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Fraud Information Center

Debit Card Fraud
For frequently asked questions regarding debit card fraud, please click the link below.

FAQ: Debit Card Fraud

Fraud and Identity Theft from phishing and electronic communications
Reports of Fraud and Identity Theft are at an all-time high, and criminals are using every method of communication possible to try and gather personal information from consumers. IE: Checking Account Number, Debit card number, Social Security Number, Userid/Passwords for Online Banking, etc.

Remember: InterBank will never ask you by an unsolicited phone call, email, text, etc. for your personal information. Please notify us immediately if you have received any requests for personal information, or if you gave out your personal information to an unknown source.

Examples of Phishing Methods

  • E-mails: Usually the email is coming from a ‘spoofed’ address (they have manually edited the “reply-to address”, it appears to come from a different source) or could even be coming from a hacked email account of someone you email regularly. Some of the emails contain false logos and links to make it appear you are on a trusted site, then may ask for your personal information in an online form.
  • Telephone Calls: Some calls are computer generated and state that your account or debit card has been disabled and ask you to enter the account/card number using a touch tone phone. There are also calls from live operators asking for personal information, sometimes using a story such as a sweepstakes or investment opportunity scam. Many times the caller-id info is blocked, however some scammers have actually spoofed their caller ID to make it appear they are calling directly from an actual bank phone number.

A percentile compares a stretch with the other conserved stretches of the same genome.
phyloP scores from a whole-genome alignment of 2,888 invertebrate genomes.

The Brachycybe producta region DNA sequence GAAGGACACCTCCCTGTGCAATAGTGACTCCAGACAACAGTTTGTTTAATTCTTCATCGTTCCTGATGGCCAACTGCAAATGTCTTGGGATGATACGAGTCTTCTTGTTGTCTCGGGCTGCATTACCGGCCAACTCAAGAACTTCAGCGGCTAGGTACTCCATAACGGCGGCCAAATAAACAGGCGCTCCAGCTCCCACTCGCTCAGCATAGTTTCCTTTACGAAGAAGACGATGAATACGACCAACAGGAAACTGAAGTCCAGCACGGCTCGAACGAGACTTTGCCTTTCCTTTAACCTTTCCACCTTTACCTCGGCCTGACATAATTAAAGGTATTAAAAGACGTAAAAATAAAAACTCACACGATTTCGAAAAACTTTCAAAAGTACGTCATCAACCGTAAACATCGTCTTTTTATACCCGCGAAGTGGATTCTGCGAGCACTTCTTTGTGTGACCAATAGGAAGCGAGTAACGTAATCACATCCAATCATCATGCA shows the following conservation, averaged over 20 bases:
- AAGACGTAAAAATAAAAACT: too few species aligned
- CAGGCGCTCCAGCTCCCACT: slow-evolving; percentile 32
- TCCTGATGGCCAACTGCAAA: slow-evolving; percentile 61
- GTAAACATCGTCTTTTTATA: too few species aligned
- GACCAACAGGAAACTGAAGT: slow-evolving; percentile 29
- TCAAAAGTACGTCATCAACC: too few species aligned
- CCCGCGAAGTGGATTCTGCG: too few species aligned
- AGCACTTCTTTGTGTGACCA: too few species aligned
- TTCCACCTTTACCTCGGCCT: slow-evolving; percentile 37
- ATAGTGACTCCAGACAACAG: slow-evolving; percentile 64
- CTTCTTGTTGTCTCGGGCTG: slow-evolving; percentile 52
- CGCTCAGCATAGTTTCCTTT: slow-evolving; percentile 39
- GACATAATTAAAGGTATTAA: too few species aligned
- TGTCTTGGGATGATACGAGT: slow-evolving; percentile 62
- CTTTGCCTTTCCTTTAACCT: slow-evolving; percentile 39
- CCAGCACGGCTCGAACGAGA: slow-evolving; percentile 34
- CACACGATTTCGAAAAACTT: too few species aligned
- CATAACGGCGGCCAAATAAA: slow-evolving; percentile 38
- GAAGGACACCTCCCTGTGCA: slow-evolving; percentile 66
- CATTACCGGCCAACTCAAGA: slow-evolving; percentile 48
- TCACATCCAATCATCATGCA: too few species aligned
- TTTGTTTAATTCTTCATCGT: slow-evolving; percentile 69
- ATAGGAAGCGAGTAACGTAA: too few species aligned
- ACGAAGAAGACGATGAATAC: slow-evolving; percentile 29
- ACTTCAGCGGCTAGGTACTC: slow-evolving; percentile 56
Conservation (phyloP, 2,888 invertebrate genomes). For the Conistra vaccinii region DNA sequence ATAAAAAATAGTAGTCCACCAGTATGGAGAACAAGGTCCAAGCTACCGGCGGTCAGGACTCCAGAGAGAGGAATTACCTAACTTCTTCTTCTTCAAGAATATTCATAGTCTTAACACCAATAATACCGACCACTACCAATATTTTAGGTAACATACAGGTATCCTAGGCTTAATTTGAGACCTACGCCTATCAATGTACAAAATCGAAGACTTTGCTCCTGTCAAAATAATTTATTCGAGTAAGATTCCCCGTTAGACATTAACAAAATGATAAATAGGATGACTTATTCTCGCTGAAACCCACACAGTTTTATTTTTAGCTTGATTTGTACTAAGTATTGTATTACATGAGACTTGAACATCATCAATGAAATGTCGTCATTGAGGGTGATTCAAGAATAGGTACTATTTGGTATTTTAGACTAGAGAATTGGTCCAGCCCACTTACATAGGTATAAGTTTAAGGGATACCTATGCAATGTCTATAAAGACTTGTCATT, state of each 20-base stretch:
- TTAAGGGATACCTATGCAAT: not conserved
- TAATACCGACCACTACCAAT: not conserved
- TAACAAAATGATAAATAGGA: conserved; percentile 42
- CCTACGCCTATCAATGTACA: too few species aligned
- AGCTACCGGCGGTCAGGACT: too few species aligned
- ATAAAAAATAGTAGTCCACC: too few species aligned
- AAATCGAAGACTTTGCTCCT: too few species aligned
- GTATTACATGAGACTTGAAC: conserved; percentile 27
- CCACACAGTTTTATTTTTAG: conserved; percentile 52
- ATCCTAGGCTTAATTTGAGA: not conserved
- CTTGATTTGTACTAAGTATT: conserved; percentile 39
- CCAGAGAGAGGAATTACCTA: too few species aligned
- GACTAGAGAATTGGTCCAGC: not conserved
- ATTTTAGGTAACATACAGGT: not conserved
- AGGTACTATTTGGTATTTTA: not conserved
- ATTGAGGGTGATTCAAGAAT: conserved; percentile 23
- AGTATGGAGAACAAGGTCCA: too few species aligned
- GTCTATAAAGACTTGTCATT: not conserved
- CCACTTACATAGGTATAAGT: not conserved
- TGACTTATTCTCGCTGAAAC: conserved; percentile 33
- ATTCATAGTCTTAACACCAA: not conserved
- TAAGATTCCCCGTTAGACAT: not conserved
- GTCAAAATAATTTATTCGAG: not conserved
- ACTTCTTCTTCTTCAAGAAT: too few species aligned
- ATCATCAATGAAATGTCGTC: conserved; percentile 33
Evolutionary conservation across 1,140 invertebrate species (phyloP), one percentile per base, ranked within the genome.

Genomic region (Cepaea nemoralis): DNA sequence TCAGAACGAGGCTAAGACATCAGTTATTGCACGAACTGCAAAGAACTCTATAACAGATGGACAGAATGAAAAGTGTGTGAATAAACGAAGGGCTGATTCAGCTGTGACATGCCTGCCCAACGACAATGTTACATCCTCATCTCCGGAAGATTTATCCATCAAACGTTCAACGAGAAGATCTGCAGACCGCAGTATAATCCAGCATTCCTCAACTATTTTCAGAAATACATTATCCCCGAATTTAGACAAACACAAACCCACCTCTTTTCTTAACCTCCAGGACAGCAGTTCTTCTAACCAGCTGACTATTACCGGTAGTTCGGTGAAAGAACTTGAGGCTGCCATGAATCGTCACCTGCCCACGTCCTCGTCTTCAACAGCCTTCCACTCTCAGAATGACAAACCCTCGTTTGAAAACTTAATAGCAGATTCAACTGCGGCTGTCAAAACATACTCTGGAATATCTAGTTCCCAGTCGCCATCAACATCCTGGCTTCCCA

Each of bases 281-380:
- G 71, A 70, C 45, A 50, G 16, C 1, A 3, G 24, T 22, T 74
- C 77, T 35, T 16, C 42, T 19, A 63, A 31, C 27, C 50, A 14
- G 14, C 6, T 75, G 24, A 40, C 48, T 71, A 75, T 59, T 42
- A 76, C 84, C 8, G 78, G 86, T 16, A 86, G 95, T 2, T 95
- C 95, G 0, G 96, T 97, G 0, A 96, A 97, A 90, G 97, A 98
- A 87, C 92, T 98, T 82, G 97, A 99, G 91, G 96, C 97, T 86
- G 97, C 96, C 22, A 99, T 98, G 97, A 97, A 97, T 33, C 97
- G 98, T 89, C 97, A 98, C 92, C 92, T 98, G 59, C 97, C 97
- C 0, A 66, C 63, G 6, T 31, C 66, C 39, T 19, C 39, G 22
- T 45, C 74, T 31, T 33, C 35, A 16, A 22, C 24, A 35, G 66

• Text Messaging: The text may inform you that your debit card or account is disabled and will ask you to call an automated 1-800 number to enter your card number, or to reply to the text with the number.
  • Social Media – Facebook, twitter, etc. Private messages or links to bogus websites will ask for personal information.

Things to do to avoid being scammed
Financial institutions are being targeted by individuals, or a group of individuals who are telephoning consumers, claiming to be an employee of the consumer’s financial institution and attempting to “sell” a fraud protection service. This telephone scam is being used to obtain personal financial information and/or fees that the bank would never request.

  • Never give out your financial information to anyone unless you have initiated the contact—this includes emails.
  • If you have already responded to this type of call or email by providing your personal financial information, contact us immediately to protect your account.
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